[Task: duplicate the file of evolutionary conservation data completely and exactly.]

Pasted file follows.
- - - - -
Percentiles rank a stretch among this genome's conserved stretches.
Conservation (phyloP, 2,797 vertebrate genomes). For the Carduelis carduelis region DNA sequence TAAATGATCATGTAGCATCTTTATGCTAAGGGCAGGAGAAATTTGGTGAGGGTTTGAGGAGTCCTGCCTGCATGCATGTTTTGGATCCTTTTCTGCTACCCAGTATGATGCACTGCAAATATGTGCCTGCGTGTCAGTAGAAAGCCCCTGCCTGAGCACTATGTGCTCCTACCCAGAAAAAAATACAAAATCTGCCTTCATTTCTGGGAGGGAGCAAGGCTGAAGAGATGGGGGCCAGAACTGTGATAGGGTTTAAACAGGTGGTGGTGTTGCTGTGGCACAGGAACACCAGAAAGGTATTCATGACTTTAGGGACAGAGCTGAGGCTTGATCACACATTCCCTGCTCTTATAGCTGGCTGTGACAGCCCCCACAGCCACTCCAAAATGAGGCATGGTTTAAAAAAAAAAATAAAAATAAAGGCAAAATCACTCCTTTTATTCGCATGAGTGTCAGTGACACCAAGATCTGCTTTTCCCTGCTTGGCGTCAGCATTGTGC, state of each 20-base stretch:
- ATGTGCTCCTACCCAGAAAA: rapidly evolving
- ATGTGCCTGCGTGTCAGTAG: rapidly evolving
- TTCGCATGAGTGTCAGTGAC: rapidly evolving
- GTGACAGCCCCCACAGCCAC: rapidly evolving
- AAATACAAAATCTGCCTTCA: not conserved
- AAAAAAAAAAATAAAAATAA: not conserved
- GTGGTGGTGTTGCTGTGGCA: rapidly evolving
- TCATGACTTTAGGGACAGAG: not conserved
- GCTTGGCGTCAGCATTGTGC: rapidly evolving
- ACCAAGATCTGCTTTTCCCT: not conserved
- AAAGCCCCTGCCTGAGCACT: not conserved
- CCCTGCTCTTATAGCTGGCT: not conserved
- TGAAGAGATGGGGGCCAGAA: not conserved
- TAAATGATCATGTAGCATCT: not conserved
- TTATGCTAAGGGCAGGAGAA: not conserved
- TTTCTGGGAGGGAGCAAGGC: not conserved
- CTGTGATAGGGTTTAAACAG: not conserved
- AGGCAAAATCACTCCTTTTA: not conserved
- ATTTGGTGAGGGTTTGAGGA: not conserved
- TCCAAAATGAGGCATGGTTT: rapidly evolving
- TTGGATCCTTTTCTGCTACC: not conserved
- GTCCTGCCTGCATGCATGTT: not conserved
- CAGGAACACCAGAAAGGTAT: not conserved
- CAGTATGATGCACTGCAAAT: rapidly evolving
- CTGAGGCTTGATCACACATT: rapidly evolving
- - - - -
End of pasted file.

Percentiles rank a stretch among this genome's conserved stretches.
Conservation (phyloP, 2,797 vertebrate genomes). For the Carduelis carduelis region DNA sequence TAAATGATCATGTAGCATCTTTATGCTAAGGGCAGGAGAAATTTGGTGAGGGTTTGAGGAGTCCTGCCTGCATGCATGTTTTGGATCCTTTTCTGCTACCCAGTATGATGCACTGCAAATATGTGCCTGCGTGTCAGTAGAAAGCCCCTGCCTGAGCACTATGTGCTCCTACCCAGAAAAAAATACAAAATCTGCCTTCATTTCTGGGAGGGAGCAAGGCTGAAGAGATGGGGGCCAGAACTGTGATAGGGTTTAAACAGGTGGTGGTGTTGCTGTGGCACAGGAACACCAGAAAGGTATTCATGACTTTAGGGACAGAGCTGAGGCTTGATCACACATTCCCTGCTCTTATAGCTGGCTGTGACAGCCCCCACAGCCACTCCAAAATGAGGCATGGTTTAAAAAAAAAAATAAAAATAAAGGCAAAATCACTCCTTTTATTCGCATGAGTGTCAGTGACACCAAGATCTGCTTTTCCCTGCTTGGCGTCAGCATTGTGC, state of each 20-base stretch:
- ATGTGCTCCTACCCAGAAAA: rapidly evolving
- ATGTGCCTGCGTGTCAGTAG: rapidly evolving
- TTCGCATGAGTGTCAGTGAC: rapidly evolving
- GTGACAGCCCCCACAGCCAC: rapidly evolving
- AAATACAAAATCTGCCTTCA: not conserved
- AAAAAAAAAAATAAAAATAA: not conserved
- GTGGTGGTGTTGCTGTGGCA: rapidly evolving
- TCATGACTTTAGGGACAGAG: not conserved
- GCTTGGCGTCAGCATTGTGC: rapidly evolving
- ACCAAGATCTGCTTTTCCCT: not conserved
- AAAGCCCCTGCCTGAGCACT: not conserved
- CCCTGCTCTTATAGCTGGCT: not conserved
- TGAAGAGATGGGGGCCAGAA: not conserved
- TAAATGATCATGTAGCATCT: not conserved
- TTATGCTAAGGGCAGGAGAA: not conserved
- TTTCTGGGAGGGAGCAAGGC: not conserved
- CTGTGATAGGGTTTAAACAG: not conserved
- AGGCAAAATCACTCCTTTTA: not conserved
- ATTTGGTGAGGGTTTGAGGA: not conserved
- TCCAAAATGAGGCATGGTTT: rapidly evolving
- TTGGATCCTTTTCTGCTACC: not conserved
- GTCCTGCCTGCATGCATGTT: not conserved
- CAGGAACACCAGAAAGGTAT: not conserved
- CAGTATGATGCACTGCAAAT: rapidly evolving
- CTGAGGCTTGATCACACATT: rapidly evolving